When Hogwarts hosts the prestigious and dangerous Triwizard Tournament, the enchanted Harry Potter And The Goblet Of Fire inexplicably selects unqualified 14 year-old Harry (Radcliffe) as a competitor. Thus he has to deal with three horrifying challenges while a dark power gathers force against him. Even scarier, he has to get a date for the Yule Ball.
The fourth offering in the Harry Potter franchise sees The Boy Who Lived and his chums trying to get through another year at the increasingly dangerous Hogwarts School Of Witchcraft And Wizardry. This means, as ever, secrets and treachery within, hostilities with classmates and life-threatening magical sports days. Freshly added to the blend is the embarrassing reality of tortured youth, with sexual awakenings and brooding mood-swings exacerbated by the added distraction of stunning foreign exchange students. Making quite the grand entrance are the chic girls of Beauxbatons Academy and the hunky boys of Durmstrang Institute. Welcome to Harry Potter And The Rampaging Hormones.
This is definitely not a film for young children, however amusing its characters and comic touches. Teen angst and relationship problems are pretty boring if you’re six. But it’s not the burgeoning sexuality that’s landed the picture its 12A certificate, rather its genuinely darker vein of fantasy horror. For the maturing Potter main audience, the movie is well-developed, with teasing terrors and skin-crawling set-pieces as the dark Lord Voldemort once again rises — as all dark lords must, it appears, DLs notoriously being even harder to kill totally dead than the nut-job in Halloween. (Quite why Lord V. is so preoccupied with plotting against the promising pipsqueak Harry is presumably something to be clarified for cinema audiences in the fullness of time.)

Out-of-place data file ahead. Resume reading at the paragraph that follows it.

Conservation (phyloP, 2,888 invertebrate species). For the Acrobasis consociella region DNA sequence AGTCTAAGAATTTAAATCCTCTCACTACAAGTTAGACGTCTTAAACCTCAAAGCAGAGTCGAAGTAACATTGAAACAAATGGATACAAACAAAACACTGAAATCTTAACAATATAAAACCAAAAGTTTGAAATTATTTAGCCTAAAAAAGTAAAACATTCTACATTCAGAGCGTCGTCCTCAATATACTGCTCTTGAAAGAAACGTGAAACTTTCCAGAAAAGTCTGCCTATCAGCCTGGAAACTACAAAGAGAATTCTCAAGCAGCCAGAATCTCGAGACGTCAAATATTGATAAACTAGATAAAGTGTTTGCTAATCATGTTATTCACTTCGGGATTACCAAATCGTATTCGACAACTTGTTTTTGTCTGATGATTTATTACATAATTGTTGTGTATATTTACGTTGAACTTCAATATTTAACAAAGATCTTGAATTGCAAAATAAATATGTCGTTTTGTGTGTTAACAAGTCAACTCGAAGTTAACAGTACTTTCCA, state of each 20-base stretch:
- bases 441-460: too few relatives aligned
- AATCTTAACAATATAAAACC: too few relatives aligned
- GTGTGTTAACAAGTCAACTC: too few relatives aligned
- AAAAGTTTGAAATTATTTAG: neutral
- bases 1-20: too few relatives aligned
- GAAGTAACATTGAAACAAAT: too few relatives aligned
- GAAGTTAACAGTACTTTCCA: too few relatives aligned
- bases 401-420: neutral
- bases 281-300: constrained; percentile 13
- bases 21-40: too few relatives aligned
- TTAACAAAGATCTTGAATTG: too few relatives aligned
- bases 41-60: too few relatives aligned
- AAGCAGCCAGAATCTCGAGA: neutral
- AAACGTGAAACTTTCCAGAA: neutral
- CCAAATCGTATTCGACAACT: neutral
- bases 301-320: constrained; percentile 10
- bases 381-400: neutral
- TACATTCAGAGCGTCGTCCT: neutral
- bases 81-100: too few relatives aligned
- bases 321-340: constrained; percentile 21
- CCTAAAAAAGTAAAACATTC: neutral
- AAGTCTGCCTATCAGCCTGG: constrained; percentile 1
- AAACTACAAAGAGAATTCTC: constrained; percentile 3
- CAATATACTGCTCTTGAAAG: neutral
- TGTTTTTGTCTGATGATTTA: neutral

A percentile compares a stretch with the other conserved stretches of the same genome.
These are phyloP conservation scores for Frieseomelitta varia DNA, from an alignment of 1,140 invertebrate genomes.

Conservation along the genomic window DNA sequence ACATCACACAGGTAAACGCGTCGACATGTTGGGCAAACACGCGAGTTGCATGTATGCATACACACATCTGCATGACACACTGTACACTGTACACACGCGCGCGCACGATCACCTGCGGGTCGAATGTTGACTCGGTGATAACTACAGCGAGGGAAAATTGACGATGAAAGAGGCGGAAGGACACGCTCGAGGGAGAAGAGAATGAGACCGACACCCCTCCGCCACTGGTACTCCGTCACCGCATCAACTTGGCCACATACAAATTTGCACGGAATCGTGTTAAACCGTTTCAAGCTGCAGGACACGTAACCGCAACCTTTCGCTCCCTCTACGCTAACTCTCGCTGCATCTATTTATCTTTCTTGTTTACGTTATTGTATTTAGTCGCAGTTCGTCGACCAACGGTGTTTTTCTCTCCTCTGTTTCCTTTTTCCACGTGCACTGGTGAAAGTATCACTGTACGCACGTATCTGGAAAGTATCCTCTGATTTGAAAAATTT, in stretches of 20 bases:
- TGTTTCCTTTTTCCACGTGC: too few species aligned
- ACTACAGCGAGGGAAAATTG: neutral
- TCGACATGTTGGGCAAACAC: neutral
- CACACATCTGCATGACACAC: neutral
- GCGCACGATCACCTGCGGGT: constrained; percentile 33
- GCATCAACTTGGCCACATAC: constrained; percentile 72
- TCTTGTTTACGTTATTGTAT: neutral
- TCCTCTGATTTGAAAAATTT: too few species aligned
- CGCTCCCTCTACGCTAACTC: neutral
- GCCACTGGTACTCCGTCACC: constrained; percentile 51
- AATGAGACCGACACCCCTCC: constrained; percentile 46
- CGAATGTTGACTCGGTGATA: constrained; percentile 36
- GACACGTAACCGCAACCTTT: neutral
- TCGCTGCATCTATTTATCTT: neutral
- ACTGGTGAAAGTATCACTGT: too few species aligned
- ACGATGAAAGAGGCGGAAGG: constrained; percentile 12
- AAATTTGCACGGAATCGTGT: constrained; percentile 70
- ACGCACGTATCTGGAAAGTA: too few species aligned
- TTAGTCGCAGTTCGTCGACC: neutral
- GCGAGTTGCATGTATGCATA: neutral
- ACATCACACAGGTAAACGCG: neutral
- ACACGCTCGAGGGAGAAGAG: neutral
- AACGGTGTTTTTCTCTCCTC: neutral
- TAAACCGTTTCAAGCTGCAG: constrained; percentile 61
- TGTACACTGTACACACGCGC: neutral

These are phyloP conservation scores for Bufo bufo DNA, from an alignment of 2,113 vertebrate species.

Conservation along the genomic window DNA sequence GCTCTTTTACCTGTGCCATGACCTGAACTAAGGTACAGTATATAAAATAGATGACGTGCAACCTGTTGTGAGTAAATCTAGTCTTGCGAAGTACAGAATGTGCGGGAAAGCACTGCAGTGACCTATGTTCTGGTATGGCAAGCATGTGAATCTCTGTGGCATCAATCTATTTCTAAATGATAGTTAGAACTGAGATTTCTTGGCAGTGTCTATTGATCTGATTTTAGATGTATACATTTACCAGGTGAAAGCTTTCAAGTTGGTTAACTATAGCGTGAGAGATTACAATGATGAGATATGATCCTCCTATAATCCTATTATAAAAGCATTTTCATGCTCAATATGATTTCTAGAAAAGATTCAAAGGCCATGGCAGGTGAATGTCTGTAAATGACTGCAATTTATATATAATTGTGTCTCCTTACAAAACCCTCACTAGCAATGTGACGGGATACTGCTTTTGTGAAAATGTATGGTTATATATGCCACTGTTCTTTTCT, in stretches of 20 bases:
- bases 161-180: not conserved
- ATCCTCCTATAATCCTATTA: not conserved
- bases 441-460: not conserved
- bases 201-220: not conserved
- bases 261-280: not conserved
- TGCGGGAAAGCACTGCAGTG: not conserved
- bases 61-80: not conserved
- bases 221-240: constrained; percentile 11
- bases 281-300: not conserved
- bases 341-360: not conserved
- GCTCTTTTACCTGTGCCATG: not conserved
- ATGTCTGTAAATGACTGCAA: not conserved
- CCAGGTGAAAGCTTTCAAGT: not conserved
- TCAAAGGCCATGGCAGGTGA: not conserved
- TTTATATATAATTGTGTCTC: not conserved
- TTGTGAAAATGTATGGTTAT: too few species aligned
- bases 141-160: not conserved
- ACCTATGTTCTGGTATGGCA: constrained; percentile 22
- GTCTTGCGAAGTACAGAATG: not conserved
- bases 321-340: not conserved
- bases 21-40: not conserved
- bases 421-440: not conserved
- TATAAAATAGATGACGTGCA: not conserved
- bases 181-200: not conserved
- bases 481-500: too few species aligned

Mike Newell, as the first British director entrusted with a series entry, oversees plenty of spiffing special-effects action — the Quidditch World Cup final, a dragon fight, an underwater scene and Gary Oldman’s (all-too-short) fiery cameo — but as one would expect, he does a wonderful job with the more personal, realistic emotional content while simultaneously bringing on the young leads’ performances remarkably. So it’s a shame that he’s less successful in handling the necessary novel-to-screen compression.
Even though Newell’s work lasts more than two-and-a-half hours of running time, the novel is such a doorstopper that screenwriter Steve Kloves had to skip more detail this time around. Harry’s annual confinement with his ghastly Dursley relations and Hermione’s house-elf-liberation campaign is gone. While he was at it, it’s a shame he didn’t also get rid of tabloid hackette Rita Skeeter — however much one likes Miranda Richardson — as she clearly serves as author J. K. Rowling’s dig at celebrity-stalking gossips, adding nothing more than running-time the plot doesn’t need.
As it is, there’s too much conflicting material with which to be happy with: the life-or-death challenges of the Triwizard Tournament are interspersed with a vast of new characters and their sinister or serio-comic sub-plots, school lessons, the agenda of yet another weird new Defence Against The Dark Arts teacher in Brendan Gleeson’s fierce Mad-Eye Moody, Potter sidekick Ron’s sulks, swotty Hermione’s makeover and Harry’s blushing attempts to ask a girl to a dance…
Consequently, the story editing goes through some distinctly choppy patches. It looks as if several scenes were filmed at greater length, surviving in quick snippets that are frequently unnecessary. The film Newell set out to create — odd comedy-cum-Hitchcockian conspiracy — can only be seen briefly, before that beast of a storyline charges back into shot, demanding attention.
Thankfully, most of it is pulled together towards the end. It’s no doubt that Ralph Fiennes handles the long-awaited appearance of wicked Voldemort himself, and fortunately his big scene is incredibly creepy, ensuring strong anticipation for frights to come.